In May 1882, Congress, responding to pressure from unions, passed the Chinese Exclusion Act. This treaty with the Chinese Government banned Chinese emigrants from entering America and called for the deportation of any who arrived after 1880.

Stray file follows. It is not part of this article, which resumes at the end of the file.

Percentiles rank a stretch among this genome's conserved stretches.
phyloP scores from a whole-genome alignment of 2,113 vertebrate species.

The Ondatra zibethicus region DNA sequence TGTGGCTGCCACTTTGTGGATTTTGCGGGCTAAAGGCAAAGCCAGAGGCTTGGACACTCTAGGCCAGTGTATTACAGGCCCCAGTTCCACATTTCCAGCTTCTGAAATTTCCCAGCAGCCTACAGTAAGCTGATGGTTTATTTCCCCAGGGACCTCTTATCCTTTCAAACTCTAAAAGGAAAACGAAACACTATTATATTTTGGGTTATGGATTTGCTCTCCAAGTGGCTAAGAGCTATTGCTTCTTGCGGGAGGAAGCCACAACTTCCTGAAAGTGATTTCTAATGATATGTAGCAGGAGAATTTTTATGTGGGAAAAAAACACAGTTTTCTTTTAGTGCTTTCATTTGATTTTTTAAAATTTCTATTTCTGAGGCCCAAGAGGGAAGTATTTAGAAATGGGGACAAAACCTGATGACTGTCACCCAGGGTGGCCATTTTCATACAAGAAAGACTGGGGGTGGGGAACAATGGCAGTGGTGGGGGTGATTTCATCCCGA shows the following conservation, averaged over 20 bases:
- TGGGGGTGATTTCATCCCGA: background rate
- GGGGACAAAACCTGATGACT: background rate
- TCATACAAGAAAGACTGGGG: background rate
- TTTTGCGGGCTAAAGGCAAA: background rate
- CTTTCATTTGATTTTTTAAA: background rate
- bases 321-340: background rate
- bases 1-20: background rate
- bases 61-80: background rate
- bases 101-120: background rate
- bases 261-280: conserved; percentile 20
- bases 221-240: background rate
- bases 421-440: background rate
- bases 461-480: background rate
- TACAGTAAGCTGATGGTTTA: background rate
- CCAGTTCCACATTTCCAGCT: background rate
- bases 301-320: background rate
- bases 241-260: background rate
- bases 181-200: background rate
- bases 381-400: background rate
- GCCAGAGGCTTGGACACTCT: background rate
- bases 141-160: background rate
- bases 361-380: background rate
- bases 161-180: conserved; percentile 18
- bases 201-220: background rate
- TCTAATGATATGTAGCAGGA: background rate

Chinese immigrants began arriving in America in significant numbers in the 1850s, most from the southern provinces of China, where war, persecution and famine caused the deaths of millions. American businessmen actively sought Chinese laborers in mines and other industries, using them to provide much of the labor for building the transcontinental railroads. At first praised as diligent workers, praise turned to hostility as the railroad was completed and competition for other jobs increased. Anti-Chinese political activity and violence erupted between 1880-1900 throughout the West, resulting in scores of deaths.